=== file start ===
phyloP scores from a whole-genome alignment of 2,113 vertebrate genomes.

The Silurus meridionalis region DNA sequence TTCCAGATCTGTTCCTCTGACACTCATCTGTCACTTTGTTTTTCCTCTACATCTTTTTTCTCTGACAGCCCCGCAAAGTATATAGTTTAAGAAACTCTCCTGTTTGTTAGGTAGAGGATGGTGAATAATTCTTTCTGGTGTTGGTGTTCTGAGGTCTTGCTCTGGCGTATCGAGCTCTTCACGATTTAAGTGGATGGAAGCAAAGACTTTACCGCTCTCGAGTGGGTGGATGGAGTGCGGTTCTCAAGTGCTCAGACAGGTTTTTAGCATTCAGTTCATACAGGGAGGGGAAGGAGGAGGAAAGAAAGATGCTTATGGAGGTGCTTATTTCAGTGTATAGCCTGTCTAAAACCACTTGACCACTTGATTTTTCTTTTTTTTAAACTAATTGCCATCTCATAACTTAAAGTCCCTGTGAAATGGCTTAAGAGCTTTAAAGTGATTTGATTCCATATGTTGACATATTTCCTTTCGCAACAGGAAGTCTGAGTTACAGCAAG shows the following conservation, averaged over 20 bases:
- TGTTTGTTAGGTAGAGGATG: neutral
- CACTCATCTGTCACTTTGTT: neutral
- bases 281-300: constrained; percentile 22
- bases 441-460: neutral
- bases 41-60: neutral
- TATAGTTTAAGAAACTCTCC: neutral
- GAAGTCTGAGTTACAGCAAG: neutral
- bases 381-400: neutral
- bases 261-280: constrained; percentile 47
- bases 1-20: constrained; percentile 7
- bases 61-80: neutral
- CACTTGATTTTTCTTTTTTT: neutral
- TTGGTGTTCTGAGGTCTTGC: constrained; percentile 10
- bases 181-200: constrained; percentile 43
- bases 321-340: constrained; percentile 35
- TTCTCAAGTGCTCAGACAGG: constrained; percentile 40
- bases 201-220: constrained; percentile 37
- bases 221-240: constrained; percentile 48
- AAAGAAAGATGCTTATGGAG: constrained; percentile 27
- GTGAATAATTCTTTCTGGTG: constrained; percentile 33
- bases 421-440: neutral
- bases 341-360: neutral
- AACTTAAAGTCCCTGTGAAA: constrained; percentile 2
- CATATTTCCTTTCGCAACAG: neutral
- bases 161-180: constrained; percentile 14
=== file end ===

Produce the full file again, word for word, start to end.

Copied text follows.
phyloP scores from a whole-genome alignment of 2,113 vertebrate genomes.

The Silurus meridionalis region DNA sequence TTCCAGATCTGTTCCTCTGACACTCATCTGTCACTTTGTTTTTCCTCTACATCTTTTTTCTCTGACAGCCCCGCAAAGTATATAGTTTAAGAAACTCTCCTGTTTGTTAGGTAGAGGATGGTGAATAATTCTTTCTGGTGTTGGTGTTCTGAGGTCTTGCTCTGGCGTATCGAGCTCTTCACGATTTAAGTGGATGGAAGCAAAGACTTTACCGCTCTCGAGTGGGTGGATGGAGTGCGGTTCTCAAGTGCTCAGACAGGTTTTTAGCATTCAGTTCATACAGGGAGGGGAAGGAGGAGGAAAGAAAGATGCTTATGGAGGTGCTTATTTCAGTGTATAGCCTGTCTAAAACCACTTGACCACTTGATTTTTCTTTTTTTTAAACTAATTGCCATCTCATAACTTAAAGTCCCTGTGAAATGGCTTAAGAGCTTTAAAGTGATTTGATTCCATATGTTGACATATTTCCTTTCGCAACAGGAAGTCTGAGTTACAGCAAG shows the following conservation, averaged over 20 bases:
- TGTTTGTTAGGTAGAGGATG: neutral
- CACTCATCTGTCACTTTGTT: neutral
- bases 281-300: constrained; percentile 22
- bases 441-460: neutral
- bases 41-60: neutral
- TATAGTTTAAGAAACTCTCC: neutral
- GAAGTCTGAGTTACAGCAAG: neutral
- bases 381-400: neutral
- bases 261-280: constrained; percentile 47
- bases 1-20: constrained; percentile 7
- bases 61-80: neutral
- CACTTGATTTTTCTTTTTTT: neutral
- TTGGTGTTCTGAGGTCTTGC: constrained; percentile 10
- bases 181-200: constrained; percentile 43
- bases 321-340: constrained; percentile 35
- TTCTCAAGTGCTCAGACAGG: constrained; percentile 40
- bases 201-220: constrained; percentile 37
- bases 221-240: constrained; percentile 48
- AAAGAAAGATGCTTATGGAG: constrained; percentile 27
- GTGAATAATTCTTTCTGGTG: constrained; percentile 33
- bases 421-440: neutral
- bases 341-360: neutral
- AACTTAAAGTCCCTGTGAAA: constrained; percentile 2
- CATATTTCCTTTCGCAACAG: neutral
- bases 161-180: constrained; percentile 14